‘TikTok is home to a new kind of shopping culture: community commerce’

‘TikTok is home to a new kind of shopping culture: community commerce’
One of the most notable recent trends on the platform has been the rise of #TikTokMadeMeBuyIt. Videos uploaded with the hashtag have amassed a global total of 13 billion views as of June 2022. (Shutterstock)
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Updated 23 June 2022

‘TikTok is home to a new kind of shopping culture: community commerce’

‘TikTok is home to a new kind of shopping culture: community commerce’
  • Fahad Almaghrabi, head of business partnerships, global business solutions for TikTok in Saudi Arabia, tells Arab News how the platform helps entrepreneurs

DUBAI: Last year, TikTok overtook Google as the most popular website, according to internet-security company Cloudflare. The unprecedented popularity of the short-form video app has spurred a new wave of content creators and influencers, and given rise to new types of content and shopping trends.

The consumption of technology-related content on the platform grew by 302 percent last year across the Gulf Cooperation Council area, as users shared and learned more about new devices and virtual technologies. Meanwhile, beauty-related content increased by 169 percent in the region, with many users sharing makeup tutorials and skin-care regimens, according to TikTok’s recent What’s Next report. Food and fashion, also among the leading categories of content, experienced growth of 197 percent and 287 percent respectively.

One of the most notable recent trends on the platform has been the rise of #TikTokMadeMeBuyIt. Videos uploaded with the hashtag have amassed a global total of 13 billion views as of June 2022.

Moreover, 92 percent of TikTok users said they take action after watching a TikTok video, with one in four globally saying they are inspired to research a product or even make a purchase, according to a TikTok Marketing Science global study conducted by Kantar.

“On TikTok, creativity can take a lot of different forms, especially when it comes to brands,” Fahad Almaghrabi, the head of business partnerships, global business solutions for TikTok in Saudi Arabia, told Arab News.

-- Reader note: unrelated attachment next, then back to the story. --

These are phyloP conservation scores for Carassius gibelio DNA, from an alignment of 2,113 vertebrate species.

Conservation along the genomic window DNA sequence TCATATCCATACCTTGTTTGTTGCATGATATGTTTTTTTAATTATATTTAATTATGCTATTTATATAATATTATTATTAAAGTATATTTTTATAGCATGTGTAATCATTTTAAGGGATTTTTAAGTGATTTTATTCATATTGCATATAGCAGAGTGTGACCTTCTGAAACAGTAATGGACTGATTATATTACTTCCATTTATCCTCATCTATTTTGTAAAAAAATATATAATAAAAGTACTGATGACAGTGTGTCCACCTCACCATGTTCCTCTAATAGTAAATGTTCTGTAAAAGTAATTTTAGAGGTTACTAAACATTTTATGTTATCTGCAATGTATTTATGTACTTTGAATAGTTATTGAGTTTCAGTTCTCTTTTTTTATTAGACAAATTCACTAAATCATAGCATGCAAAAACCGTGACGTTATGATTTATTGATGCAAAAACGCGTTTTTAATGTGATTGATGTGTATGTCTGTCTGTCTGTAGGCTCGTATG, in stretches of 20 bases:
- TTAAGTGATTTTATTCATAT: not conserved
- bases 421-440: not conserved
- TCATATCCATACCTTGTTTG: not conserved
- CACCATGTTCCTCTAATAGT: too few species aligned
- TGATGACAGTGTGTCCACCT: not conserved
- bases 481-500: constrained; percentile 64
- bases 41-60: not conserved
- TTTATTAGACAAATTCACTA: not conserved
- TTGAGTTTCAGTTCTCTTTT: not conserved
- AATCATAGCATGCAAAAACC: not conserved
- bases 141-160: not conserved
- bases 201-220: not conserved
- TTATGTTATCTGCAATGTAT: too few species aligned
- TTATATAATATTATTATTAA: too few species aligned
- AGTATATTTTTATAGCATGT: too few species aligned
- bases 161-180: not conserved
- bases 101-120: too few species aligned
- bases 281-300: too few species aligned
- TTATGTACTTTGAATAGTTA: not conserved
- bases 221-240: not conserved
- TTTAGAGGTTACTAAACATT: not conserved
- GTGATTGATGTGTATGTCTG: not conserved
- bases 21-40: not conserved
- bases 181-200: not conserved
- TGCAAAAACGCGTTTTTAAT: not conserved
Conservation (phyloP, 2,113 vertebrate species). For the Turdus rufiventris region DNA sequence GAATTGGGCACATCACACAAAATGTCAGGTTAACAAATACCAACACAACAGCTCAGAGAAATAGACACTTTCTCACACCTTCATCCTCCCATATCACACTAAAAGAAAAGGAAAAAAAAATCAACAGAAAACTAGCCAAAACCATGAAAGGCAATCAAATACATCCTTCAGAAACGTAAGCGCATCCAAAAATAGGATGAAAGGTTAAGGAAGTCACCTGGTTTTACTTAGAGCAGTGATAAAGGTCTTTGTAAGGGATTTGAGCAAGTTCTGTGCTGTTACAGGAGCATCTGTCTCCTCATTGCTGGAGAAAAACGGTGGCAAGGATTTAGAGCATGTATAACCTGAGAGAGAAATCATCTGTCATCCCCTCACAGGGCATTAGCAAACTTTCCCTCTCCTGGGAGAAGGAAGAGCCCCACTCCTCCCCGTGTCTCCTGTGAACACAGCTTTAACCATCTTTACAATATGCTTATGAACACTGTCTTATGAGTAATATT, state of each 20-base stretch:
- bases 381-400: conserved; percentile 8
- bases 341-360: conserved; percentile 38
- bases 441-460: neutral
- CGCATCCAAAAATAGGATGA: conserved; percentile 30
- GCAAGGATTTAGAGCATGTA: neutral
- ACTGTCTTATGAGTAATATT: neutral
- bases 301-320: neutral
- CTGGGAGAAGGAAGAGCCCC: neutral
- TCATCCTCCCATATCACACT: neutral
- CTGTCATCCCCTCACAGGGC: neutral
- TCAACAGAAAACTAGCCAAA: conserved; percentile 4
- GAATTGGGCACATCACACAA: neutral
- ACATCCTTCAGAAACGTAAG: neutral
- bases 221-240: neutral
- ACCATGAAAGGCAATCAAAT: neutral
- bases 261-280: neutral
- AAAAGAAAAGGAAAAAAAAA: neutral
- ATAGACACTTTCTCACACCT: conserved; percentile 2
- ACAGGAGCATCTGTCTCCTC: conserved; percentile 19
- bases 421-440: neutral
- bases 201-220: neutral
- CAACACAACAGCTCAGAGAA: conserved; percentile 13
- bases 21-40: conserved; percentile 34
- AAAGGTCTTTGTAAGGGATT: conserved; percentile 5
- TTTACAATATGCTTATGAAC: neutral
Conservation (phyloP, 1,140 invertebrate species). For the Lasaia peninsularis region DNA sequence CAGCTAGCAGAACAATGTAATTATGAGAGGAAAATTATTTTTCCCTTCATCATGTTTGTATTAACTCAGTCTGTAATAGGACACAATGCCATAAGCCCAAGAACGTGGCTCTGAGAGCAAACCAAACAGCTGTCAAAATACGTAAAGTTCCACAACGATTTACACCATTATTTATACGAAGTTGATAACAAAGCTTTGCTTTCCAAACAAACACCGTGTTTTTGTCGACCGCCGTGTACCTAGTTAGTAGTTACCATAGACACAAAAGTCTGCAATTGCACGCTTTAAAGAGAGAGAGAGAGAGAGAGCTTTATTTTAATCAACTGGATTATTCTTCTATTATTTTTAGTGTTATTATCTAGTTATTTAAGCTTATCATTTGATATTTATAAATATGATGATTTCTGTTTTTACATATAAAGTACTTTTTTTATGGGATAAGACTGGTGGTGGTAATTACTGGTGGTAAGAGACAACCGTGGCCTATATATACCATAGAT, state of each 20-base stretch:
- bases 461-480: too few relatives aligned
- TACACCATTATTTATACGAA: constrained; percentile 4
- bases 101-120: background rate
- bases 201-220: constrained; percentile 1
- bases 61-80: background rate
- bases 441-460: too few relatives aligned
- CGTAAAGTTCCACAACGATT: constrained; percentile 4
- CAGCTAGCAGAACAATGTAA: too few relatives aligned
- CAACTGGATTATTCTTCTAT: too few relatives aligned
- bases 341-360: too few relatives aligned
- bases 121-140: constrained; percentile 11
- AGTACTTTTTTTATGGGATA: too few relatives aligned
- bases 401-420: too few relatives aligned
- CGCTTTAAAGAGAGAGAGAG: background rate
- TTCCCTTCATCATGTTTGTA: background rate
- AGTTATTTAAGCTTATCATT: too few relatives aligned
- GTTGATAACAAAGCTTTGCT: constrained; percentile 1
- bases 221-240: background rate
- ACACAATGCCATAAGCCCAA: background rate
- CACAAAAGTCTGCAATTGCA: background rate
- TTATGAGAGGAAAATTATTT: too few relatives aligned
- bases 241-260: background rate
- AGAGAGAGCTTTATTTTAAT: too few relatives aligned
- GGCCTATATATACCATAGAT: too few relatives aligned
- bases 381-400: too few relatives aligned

“Because of TikTok’s community-driven approach, we’ve seen entrepreneurs become creators on the platform and creators become entrepreneurs.”

Almaghrabi shared with Arab News more information about the potential for growth that TikTok offers entrepreneurs and how the platform is helping independent and small businesses.




Fahad Almaghrabi, the head of business partnerships, global business solutions for TikTok in Saudi Arabia. (Supplied)

Can you share some examples of the kinds of small businesses and entrepreneurs that are using TikTok as an effective marketing tool?

We are creating an environment where brands, creators and communities are in complete harmony. One example is that of @abdulrahman_khaalid, who is using the platform to educate followers on entrepreneurship and to promote his e-commerce courses.

Small businesses, such as Dubai-based Uncle Fluffy, a Japanese cheesecake franchise, are also utilizing the platform. Uncle Fluffy, known for its fun and engaging content, has built its brand heavily on TikTok. TikTok provides (the brand) with highly organic engagement that has a huge impact on brand awareness.

To further build on this engagement, Uncle Fluffy wanted to take its TikTok presence to the next level and reach more followers. It promoted its organic content with Spark ads, a native ad format that allows brands to boost their own organic content (or the content of other creators) as TikTok ads.

Within just 14 days, Uncle Fluffy hit one million followers by gaining 878,000 new followers, purely through the efforts of this campaign.

What are the advantages for small businesses of using TikTok over other social media platforms?

TikTok offers an authentic and community-driven approach, giving brands and sellers of all sizes a platform to showcase their creativity and personalities in a new way.

Our participatory nature is creating an entirely new way for brands to connect with their communities — it has made product discovery and shopping a native, engaging and entertaining experience for users, which isn’t the same for other platforms.

The magic of TikTok was never limited to creation and expression; it’s also a chance to discover — and be discovered. With TikTok for Business, our goal is to give everyone, from legacy brands to local SMEs (small and medium-size enterprises), the tools to be discovered and connect with broader communities.

Through TikTok for Business, small business owners can represent the most authentic version of their brand on TikTok without limits or judgment, get discovered by a captivated audience that can’t be reached elsewhere, in a sound-on environment, and easily create paid-ad campaigns within minutes to reach their ideal customers.

Additionally, through our TikTok Self-Serve Platform, we give businesses of all sizes an affordable and simple option for reaching the people who matter to them.

Are there any particular types of businesses for which TikTok is particularly well suited?

TikTok is home to a new kind of shopping culture: community commerce, which is the blend of community, entertainment and shopping that makes product discovery unique on TikTok.

Community commerce is where consumers seek validation when making a purchase, and the TikTok community is there to be a trusted source for peer review and word-of-mouth recommendations.